And this is how it looks: the building of nine new Jewish communities – almost recreating the operation to establish 11 kibbutzim in a single night in 1946 – to prove that the Jews are here to stay. These communities are designed to provide a defensive wall that will surround the Bedouin on all sides.
The Finance Ministry estimates that building these small and prestigious communities will cost 700 million to 800 million shekels ($250 million) more than constructing a similar number of residential units in the nearby city of Arad.
Even if we ignore this high cost, and even if we don’t argue about what these communities of private houses are doing to strengthen Arad, Yeruham or Dimona, we can’t avoid the question of how the Jewish defensive wall will help ensure the ability to travel in the Negev safely. Or in short: In what way does it solve the problem of the scattered unrecognized Bedouin villages?
While the state is building nine Jewish communities out of nothing, with about 500 people in each, about 150,000 Bedouin live in the unrecognized communities. The single Bedouin community approved by the government isn’t a new one like the nine Jewish communities, it’s only an unrecognized village being recognized. There are at least another 10 to 15 similar unrecognized villages. Even though the government ignores them, they’re there.
The state’s few efforts to settle the Bedouin, the four new communities that were offered to them, all came with a draconian condition: a minimum of 500 families; that is, about 3,000 to 5,000 people in each community and a maximum of 2,000 to 3,000 dunams.
While the Jews are receiving luxury communities of private houses for a maximum of 500 people, or agricultural communities with a similar number of people and about 10,000 dunams of agricultural land, the Bedouin must crowd into communities of thousands of people with almost no agricultural land.
Discrimination? A different land policy for Jews and Bedouin? Every answer is correct, and with it the explanation for why Israel is unable to solve the problem of the unrecognized Bedouin villages. Why should the problem be solved when the offers to the Bedouin raise a stench of discrimination?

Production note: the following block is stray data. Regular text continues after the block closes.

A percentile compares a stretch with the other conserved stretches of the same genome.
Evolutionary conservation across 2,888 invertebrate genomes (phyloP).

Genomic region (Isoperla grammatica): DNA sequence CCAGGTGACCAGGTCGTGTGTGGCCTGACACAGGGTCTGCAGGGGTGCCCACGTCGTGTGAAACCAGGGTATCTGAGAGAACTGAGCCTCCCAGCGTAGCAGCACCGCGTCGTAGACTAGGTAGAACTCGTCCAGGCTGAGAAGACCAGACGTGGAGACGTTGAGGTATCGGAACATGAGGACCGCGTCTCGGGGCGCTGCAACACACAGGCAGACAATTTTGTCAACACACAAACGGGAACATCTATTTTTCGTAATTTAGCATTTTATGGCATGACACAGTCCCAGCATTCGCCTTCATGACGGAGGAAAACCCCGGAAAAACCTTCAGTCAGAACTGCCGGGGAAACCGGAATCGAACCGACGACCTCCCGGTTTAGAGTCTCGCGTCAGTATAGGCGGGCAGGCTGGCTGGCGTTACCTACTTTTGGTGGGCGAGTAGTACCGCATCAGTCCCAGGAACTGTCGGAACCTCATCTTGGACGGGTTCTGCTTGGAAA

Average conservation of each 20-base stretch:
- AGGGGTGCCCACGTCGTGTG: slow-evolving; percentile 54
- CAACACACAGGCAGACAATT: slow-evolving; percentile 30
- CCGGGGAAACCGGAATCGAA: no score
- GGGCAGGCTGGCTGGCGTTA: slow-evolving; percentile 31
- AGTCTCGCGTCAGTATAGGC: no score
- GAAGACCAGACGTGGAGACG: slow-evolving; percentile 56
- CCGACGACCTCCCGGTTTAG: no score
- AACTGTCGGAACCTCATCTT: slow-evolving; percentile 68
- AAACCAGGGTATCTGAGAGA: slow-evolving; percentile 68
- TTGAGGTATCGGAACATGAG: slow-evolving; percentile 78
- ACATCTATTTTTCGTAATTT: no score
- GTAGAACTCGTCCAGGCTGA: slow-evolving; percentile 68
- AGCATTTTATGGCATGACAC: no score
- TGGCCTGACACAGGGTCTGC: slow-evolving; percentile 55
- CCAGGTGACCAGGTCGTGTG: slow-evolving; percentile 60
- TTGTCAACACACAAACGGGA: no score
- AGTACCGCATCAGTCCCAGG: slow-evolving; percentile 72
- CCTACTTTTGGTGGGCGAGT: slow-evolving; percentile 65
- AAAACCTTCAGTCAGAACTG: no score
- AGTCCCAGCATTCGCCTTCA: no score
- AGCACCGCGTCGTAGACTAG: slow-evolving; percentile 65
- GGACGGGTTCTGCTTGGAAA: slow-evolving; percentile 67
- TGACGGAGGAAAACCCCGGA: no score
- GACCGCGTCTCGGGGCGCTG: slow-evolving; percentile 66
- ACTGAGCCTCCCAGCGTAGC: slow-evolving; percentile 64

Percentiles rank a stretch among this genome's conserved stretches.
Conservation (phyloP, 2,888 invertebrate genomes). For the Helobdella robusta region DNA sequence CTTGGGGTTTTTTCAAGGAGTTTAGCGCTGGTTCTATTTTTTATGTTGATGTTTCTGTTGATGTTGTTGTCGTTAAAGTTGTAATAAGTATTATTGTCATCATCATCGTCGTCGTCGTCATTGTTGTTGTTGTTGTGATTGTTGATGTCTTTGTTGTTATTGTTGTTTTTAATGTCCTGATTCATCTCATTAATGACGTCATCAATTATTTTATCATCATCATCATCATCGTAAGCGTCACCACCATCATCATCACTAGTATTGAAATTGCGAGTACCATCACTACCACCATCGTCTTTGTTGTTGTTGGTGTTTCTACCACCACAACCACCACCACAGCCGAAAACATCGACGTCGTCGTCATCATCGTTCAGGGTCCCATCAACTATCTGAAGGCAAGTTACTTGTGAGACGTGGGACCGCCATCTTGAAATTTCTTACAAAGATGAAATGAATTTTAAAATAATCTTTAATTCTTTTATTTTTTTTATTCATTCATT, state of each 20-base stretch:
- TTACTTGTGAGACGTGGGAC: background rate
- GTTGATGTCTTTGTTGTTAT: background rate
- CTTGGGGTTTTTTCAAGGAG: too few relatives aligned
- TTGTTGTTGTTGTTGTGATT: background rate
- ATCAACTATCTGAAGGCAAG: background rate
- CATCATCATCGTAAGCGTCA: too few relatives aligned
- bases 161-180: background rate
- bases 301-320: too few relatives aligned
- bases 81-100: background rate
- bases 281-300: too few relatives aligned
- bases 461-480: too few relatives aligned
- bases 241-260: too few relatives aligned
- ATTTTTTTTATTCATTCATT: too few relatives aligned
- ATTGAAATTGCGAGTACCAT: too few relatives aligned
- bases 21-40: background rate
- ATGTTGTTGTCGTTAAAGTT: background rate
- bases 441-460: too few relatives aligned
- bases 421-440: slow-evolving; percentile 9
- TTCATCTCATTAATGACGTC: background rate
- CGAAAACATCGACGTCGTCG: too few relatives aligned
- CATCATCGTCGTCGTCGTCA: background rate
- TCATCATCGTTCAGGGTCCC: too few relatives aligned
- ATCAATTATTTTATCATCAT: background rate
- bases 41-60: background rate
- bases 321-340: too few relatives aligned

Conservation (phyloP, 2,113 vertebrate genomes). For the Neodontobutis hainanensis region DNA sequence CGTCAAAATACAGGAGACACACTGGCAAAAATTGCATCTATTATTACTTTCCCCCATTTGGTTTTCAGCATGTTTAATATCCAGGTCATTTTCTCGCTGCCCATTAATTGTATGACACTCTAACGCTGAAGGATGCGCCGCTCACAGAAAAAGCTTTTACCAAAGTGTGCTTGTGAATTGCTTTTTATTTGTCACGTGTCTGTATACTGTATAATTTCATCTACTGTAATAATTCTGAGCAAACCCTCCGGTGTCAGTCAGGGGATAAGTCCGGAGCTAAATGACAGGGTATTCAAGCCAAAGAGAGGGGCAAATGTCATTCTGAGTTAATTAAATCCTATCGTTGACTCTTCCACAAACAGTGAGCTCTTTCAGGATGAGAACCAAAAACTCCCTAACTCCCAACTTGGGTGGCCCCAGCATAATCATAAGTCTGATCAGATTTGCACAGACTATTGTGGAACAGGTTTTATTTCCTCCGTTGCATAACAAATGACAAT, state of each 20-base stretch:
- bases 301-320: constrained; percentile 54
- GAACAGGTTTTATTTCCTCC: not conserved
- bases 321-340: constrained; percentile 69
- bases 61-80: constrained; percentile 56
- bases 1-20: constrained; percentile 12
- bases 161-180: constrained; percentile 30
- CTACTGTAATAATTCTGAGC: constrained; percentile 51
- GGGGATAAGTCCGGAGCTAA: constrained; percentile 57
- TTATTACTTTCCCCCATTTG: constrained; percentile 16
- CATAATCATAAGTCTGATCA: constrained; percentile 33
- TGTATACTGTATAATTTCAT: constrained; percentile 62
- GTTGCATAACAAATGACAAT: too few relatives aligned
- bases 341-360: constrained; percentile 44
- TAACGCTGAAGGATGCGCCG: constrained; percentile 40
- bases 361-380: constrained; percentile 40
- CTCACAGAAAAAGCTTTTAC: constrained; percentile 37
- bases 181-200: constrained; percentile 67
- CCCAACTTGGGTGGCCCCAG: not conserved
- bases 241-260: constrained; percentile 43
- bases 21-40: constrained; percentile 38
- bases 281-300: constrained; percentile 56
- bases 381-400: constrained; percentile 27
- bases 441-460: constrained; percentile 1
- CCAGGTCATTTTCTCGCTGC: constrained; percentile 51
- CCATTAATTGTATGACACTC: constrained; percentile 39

Awaiting an ultra-Orthodox city with woes
If there was any chance of finding a proper solution to settle the Negev Bedouin, the decision to build Kasif changed the game.
Kasif was supposed to be a Bedouin city, a solution for all the unrecognized villages of the eastern Negev that must be evacuated. After all, Bedouin currently live near the Sde Barir phosphate mine, in army firing zones and on land of the Nevatim air force base. About 20,000 Bedouin will have to move from these places.
But the state is instead bringing in ultra-Orthodox Jews despite the distance from all sources of employment, which will definitely turn Kasif into a Haredi ghetto of the unemployed – and eliminate the option of developing the mine or solving the problem at Nevatim.
These facts were placed before the government: either Kasif or Sde Barir, either Haredim who could also live near Kiryat Gat in the south or 20,000 Bedouin who have no other place to live.
Well, there was another place, Ramat Arad, the place where they’re building four new Jewish communities, with admission committees that will ensure that not a single Bedouin (or Jew from the wrong ethnic group) is accepted.
So you build nine new Jewish communities, sweep 150,000 Bedouin under the rug, and then you’re surprised about chaos in the Negev and Route 25 needing protection.
The Agriculture Ministry replied: “As a rule, agricultural land is allocated by the Israel Land Authority to agricultural communities in the form of plots based on the recommendation of the agriculture minister.
“According to our data, the cultivated area in the southern region is about 1,275,000 dunams. According to estimates, there are about 200,000 dunams of unregulated agricultural land in the areas of Bedouin settlement in the Negev. Water for agriculture is allocated based on regulations that set a water quota according to regions.
“The regulations also spell out the conditions for receiving an allocation at an agricultural rate, including a connection to the land and the keeping of accounts.”